Military VME market depends increasingly on systems upgrades and technology refresh
In 2008, military systems integrators will upgrade existing electronic systems more than ever before, and VME embedded computers will play a big role, says VME industry expert Ray Alderman.
By John Keller
SCOTTSDALE, Ariz.—In 2008, military systems integrators will upgrade existing electronic systems more than ever before, and VME embedded computers will play a big role, says VME industry expert Ray Alderman.
Requests for price quotes from systems integrators—better-known as RFQs—were more common in 2007 than they were in 2006, and “we should see a near doubling of RFQs for more VME relatively old products in 2008,” says Alderman, executive director of VITA, the open-standards trade association in Scottsdale, Ariz., in a white paper entitled “2008 State of the VME Technology Industry.”
Most of the RFQs seen in 2008 will be for VME32 and VME64 products, Alderman predicts. Still, several major program overhauls will require hundreds of new chassis and backplane products, he says. In addition, “order sizes of 50 to 100 boards are showing up with some as high as several hundred. So, I believe that they can anticipate a brisk business.”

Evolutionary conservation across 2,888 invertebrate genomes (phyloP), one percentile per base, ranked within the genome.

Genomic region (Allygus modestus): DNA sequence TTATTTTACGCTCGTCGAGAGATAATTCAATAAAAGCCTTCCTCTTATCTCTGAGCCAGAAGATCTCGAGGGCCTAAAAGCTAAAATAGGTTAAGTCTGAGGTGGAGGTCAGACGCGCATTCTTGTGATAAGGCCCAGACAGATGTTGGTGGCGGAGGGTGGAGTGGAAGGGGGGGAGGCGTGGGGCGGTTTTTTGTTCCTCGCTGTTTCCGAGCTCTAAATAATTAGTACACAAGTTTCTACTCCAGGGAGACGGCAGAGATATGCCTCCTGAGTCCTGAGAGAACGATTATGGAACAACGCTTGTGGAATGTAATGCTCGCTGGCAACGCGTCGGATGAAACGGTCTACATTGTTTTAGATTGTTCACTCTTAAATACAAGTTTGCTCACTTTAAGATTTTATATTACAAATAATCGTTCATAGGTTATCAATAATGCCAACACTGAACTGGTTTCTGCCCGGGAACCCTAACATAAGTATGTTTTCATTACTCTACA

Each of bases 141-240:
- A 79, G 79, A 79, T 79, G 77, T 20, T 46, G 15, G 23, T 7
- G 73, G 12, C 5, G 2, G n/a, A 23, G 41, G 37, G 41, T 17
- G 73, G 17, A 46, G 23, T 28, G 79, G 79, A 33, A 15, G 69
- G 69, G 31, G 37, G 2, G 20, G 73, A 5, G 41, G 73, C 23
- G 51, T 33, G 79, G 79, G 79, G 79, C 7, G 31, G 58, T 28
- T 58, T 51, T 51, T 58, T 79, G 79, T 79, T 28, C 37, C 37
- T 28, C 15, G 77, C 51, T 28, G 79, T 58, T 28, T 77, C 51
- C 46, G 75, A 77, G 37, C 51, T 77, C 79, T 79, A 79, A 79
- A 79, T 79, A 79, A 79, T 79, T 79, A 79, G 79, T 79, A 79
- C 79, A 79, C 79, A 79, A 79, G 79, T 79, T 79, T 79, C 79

With this in mind, VME board suppliers must adjust to good business conditions for relatively old VME boards, but the orders will be for small volumes, Alderman predicts.
Defense and aerospace continues to be VME’s largest market by revenue, Alderman says. Spending on new programs will continue, yet at a relatively low rate as new major military platform programs have been unfunded or funding has been reduced.
“We will see some new technology systems built and shipped in 2008,” particularly for the U.S. Army’s Future Combat Systems program (FCS),” Alderman says. Even so, “there seems to be a shift in the DOD budget that favors legacy platform refresh over new platform deployment,” he points out.
VME suppliers are well advised to keep an eye on military program upgrades and technology insertion of new boards, also known as “resets,” Alderman says. “In 2006, the DOD budget allocation for resets was $6 billion. In 2007, that budget was increased to $24 billion and in the present 2008 DOD budget, it is $38 billion. A significant portion of the reset budget is used in electronics.”
Overall, the market for VME products will grow about 10 percent in 2008 from the current base of $1 billion, Alderman predicts. To learn more about specific VME technology, review VITA’s VME technology white paper at www.vita.com/roadmap.html. For other VME information, contact VITA online at www.vita.com.